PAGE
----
pizzas have been a bit of a dude's world because of tradition and the macho thing, a little like bbq is also a dude's world-- & it's starting to change slowly, although a lot/majority of females aren't that into either pizzas or bbq. i make some pizzas at work, toss the dough up in the air and the whole bit, but i'm not as into it as some of the guys, i generally pass the task off to someone else as soon as i can (honestly), and it drives me absolutely freaking nuts to toss pizzas for more than an hour or so-- maybe being a stoner-ultimate-frisbee-dork is a prerequisite for being one of the trick pizzaiolos like on the credit card commercial ;-P --and i just don't think most females are that into doing that either.

        i think it's a good question. i did work for about a year at a pizzeria (i was foh though not a cook), and there was a mix of male and female pizza cooks, maybe 60/40. the dudes were the ones who got into doing the dough tricks, even though the owner offered cash incentives for doing tricks (open kitchen/entertainment for the clientele). the women mainly just worked, or they had one or two simple tricks they'd do at most.

        1. re: soupkitten

          50 lb bags are not standard, but common. It's many years since I worked in a pizza place or bakery and then it was all 100 lb bags.
          I had Apizza for supper last night and as I am good friends with the owner, I asked what he uses, he told me that he still gets flour in 100 lb bags, and saves about 8% over 50 lb size.
          Since the OP was asking about observations, I expounded about the historical view. 50 lb bags may have opened the kitchen to more females

          1. re: bagelman01

            there's a way we can both be right, of course :) --- you're probably talking about straight bakeries, and really big, busy pizzerias w/o an extensive non-pizza menu-- places that put out enough bread and dough to order flour by the pallet--- while i'm talking about restaurants that do some in-house baking, but nowhere near that type of commercial bakery volume. restaurants that make some baked goods and/or have a pizza or two on the menu will just order the 50# flour sacks through a distributor along w their produce and dairy. 50# flour sacks *are* standard for most restaurants, but not bakeries. they are the same standard weight as other case food/produce.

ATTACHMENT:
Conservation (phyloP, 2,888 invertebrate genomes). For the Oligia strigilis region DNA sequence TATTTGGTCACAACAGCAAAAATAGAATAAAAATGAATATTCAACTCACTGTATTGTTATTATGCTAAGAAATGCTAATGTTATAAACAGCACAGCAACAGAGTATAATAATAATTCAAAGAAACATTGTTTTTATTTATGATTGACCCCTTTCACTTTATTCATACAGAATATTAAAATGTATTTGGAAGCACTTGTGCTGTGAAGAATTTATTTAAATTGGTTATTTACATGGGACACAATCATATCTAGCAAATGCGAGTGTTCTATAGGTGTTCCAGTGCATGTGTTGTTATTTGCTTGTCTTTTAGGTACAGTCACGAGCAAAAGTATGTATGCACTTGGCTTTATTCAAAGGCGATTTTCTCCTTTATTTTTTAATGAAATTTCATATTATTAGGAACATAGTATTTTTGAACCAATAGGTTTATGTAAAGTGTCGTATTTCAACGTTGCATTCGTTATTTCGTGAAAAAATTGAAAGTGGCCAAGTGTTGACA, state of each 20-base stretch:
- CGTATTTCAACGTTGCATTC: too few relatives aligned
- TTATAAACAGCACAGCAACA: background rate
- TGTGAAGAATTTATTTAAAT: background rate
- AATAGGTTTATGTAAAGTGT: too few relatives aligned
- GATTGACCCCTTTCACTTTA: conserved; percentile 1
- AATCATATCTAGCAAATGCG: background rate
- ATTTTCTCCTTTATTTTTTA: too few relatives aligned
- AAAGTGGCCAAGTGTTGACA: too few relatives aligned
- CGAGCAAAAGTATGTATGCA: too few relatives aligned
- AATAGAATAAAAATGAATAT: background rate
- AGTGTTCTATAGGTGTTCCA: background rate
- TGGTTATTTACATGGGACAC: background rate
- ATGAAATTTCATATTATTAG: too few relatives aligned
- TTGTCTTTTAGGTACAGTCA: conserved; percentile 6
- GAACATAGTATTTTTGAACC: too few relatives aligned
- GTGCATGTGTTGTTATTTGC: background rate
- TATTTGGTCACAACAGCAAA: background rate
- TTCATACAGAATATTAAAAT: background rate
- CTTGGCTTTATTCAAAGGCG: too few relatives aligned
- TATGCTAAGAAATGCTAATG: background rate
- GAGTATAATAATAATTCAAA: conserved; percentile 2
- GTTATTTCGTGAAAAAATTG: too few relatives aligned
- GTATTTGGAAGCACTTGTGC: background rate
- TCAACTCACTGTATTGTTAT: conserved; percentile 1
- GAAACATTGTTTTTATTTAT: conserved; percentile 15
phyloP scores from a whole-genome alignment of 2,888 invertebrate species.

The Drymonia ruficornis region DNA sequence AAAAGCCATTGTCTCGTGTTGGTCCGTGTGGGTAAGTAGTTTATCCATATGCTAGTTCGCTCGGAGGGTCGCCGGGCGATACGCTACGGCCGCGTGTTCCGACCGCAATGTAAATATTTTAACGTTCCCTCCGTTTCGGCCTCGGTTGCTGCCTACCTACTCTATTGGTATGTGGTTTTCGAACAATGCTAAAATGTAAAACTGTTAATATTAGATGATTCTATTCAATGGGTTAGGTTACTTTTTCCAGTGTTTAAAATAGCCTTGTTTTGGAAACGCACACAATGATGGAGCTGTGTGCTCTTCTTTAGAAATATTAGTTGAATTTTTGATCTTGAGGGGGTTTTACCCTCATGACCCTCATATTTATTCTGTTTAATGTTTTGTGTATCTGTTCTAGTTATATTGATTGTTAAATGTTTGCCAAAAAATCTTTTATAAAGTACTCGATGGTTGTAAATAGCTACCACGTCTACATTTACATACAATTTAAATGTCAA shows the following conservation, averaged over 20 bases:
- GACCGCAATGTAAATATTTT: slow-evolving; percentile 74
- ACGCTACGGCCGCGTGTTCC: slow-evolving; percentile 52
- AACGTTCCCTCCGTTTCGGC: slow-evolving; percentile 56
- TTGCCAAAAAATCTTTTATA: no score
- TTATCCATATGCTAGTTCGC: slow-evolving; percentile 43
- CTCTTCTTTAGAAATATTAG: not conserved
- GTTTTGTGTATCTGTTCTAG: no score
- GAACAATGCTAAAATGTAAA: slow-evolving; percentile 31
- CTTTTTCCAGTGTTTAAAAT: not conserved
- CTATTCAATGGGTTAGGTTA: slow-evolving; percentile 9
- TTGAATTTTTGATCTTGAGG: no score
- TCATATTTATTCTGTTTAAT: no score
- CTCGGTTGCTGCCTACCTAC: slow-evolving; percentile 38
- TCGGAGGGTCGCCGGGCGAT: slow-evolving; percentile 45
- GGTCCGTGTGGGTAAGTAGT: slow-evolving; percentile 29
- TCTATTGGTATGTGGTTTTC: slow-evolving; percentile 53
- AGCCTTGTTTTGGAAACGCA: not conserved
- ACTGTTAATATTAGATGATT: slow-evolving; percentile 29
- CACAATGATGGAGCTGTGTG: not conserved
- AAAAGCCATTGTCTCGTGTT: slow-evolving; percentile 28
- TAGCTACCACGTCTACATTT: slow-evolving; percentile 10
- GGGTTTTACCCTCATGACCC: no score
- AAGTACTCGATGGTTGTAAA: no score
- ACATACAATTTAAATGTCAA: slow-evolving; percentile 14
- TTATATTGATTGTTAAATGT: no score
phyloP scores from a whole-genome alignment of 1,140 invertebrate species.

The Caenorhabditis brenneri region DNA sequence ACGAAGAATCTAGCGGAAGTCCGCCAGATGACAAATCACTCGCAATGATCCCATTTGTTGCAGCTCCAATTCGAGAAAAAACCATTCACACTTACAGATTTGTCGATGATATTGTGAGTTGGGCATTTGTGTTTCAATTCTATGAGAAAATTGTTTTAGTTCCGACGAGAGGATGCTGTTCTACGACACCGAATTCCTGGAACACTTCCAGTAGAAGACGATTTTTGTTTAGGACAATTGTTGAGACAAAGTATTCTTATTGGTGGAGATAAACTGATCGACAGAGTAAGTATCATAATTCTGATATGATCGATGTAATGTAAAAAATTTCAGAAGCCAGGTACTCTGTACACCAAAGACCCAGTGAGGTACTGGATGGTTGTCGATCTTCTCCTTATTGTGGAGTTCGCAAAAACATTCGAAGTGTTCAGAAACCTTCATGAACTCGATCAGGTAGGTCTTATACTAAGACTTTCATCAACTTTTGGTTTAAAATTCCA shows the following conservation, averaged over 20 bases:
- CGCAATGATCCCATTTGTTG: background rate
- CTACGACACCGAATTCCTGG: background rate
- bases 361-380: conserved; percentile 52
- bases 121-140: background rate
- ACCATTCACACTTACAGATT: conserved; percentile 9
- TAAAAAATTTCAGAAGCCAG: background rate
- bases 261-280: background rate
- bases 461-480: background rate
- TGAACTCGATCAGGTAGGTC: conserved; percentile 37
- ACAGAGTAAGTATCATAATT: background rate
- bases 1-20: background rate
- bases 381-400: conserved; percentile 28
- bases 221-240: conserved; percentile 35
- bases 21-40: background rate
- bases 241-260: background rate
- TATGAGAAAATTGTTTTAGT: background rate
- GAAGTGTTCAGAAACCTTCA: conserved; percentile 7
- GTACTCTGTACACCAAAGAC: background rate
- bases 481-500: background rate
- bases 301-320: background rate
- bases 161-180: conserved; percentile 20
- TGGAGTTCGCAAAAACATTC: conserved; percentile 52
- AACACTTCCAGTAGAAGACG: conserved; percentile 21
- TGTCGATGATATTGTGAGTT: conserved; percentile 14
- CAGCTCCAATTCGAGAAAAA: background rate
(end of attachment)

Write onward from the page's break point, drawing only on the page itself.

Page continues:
1. re: soupkitten

              soupkitten, you are absolutely right about the pizzeria serving only pizza. I am a New Haven Native, and great Apizza is served in places that make and serve nothing else, no subs, no pasta, just Apizza, beer, and Foxon Park soda

      3. Maybe because Italian women are under 5 feet tall? Seriously, all the great bakers in my family stood under 5'2" and had arms like polish wrestlers...but they were in the back kitchen making pots of sauce and ravioli the size of my hand.

        1. The guys can go ahead and make the pizza...I'll hang out with the women winemakers. :)

          1. Pizza making may be one of those male dominated types of cooking. Like bar be que. Not to say that there arent women bar be que and pizza chefs out there. I would love to go in a place and see a woman tossing a pizza or manning (no pun intended), a smoker.

            1 Reply
            1. re: horseshoe

              True, barbecue is another one of those food items. I hadn't thought about it because at many of the best bbq restaurants I have frequented the actual cooking goes on out of sight, and because I have seen so many women friends and family over the years "manning" the grill.